# Number of non repeating lines - unique count

Here is my problem: Any number of lines of text is given from standard input. Output: number of non repeating lines

INPUT:

``````She is wearing black shoes.
My name is Johny.
I hate mondays.
My name is Johny.
I don't understand you.
She is wearing black shoes.
``````

OUTPUT:

``````2
``````

You could try using uniq `man uniq` and do the following

``````sort file | uniq -u | wc -l
``````
• I added the `sort` command in the mix. Nice catch...I had it out of order
– Ding
May 1 '13 at 22:46
• in the man pages it states: Note: 'uniq' does not detect repeated lines unless they are adjacent. You may want to sort the input first, or use `sort -u' without `uniq'. Also, comparisons honor the rules specified by `LC_COLLATE'. It worked also.... Feb 12 '14 at 12:55
• In my case, doing `sort file | uniq -u` gives different output than `sort -u file` for the same file. `sort -u file` gave the correct output. Oct 24 '19 at 16:06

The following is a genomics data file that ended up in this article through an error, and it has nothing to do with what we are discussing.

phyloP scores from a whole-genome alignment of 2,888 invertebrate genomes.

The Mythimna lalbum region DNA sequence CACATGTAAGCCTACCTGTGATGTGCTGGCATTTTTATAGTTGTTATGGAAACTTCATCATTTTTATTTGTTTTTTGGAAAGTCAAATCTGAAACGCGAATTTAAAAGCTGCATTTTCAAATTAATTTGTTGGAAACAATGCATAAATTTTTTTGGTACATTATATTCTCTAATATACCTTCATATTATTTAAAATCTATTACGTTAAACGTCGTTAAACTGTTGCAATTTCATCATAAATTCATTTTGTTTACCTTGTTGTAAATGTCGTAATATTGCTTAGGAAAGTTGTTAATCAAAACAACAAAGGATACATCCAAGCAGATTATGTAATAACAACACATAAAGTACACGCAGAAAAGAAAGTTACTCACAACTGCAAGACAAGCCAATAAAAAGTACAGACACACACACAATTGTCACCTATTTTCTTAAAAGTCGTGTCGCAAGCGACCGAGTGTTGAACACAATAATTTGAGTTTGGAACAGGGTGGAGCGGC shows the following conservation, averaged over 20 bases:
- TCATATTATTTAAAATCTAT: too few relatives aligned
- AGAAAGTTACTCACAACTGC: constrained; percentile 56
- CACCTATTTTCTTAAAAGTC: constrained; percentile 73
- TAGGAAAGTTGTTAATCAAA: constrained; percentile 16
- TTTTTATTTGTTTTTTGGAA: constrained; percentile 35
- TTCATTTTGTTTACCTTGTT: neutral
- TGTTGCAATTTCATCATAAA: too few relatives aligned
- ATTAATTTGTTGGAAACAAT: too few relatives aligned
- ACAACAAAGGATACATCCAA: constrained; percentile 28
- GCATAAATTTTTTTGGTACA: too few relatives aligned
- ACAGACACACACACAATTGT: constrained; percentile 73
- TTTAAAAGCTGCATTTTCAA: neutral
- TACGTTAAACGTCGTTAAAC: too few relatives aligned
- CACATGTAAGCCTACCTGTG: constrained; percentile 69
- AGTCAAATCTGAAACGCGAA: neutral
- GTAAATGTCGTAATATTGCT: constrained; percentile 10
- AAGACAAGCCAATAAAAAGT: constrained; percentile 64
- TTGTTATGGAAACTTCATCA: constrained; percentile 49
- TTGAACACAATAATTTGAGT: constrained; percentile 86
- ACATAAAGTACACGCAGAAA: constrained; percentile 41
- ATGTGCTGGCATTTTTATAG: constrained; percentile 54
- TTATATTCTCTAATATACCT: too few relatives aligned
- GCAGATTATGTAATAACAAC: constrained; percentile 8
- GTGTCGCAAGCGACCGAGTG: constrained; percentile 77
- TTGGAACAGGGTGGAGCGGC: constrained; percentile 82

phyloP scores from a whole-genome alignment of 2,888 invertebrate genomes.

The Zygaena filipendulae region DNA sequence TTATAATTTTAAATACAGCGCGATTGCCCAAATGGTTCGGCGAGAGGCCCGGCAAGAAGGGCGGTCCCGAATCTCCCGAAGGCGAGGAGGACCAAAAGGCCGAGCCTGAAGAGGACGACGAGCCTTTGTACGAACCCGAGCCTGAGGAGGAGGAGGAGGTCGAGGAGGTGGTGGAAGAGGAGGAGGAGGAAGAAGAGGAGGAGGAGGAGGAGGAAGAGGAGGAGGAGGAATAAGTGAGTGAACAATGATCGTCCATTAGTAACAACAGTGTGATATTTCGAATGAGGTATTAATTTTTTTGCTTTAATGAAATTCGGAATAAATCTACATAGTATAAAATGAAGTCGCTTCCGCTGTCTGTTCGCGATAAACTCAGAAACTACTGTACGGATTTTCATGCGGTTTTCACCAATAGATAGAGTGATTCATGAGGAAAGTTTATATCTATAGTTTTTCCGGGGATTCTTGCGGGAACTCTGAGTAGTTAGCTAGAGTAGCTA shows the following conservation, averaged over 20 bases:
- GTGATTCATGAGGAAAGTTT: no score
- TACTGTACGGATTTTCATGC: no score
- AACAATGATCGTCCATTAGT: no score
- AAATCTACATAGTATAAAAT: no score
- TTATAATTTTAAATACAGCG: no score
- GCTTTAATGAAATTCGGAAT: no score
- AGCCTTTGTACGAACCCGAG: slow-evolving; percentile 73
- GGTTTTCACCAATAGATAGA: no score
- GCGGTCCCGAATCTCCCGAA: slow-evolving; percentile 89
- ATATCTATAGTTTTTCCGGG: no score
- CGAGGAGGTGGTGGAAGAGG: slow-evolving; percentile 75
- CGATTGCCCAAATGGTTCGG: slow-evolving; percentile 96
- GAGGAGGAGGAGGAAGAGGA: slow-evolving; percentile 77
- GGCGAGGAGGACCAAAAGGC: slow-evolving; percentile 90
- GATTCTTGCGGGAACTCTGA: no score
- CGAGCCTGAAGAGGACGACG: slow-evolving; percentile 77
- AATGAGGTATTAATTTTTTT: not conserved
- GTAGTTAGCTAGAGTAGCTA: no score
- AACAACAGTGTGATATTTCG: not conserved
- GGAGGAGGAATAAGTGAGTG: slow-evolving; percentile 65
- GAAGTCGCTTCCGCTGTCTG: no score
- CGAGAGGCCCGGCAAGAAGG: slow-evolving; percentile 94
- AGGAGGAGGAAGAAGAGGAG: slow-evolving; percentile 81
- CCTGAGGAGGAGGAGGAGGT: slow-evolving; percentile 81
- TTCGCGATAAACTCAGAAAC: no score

Here's how I'd solve the problem:

``````... | awk '{n[\$0]++} END {for (line in n) if (n[line]==1) num++; print num}'
``````

But that's pretty opaque. Here's a (slightly) more legible way to look at it (requires bash version 4)

``````... | {
declare -A count    # count is an associative array

# iterate over each line of the input
# accumulate the number of times we've seen this line
#
# the construct "IFS= read -r line" ensures we capture the line exactly

while IFS= read -r line; do
(( count["\$line"]++ ))
done

# now add up the number of lines who's count is only 1
num=0
for c in "\${count[@]}"; do
if (( \$c == 1 )); then
(( num++ ))
fi
done

echo \$num
}
``````
• on my '99 machine the awk solution worked seamlessly Aug 14 '16 at 21:20
• @sfiore, what's a "'99 machine"? Aug 21 '16 at 1:23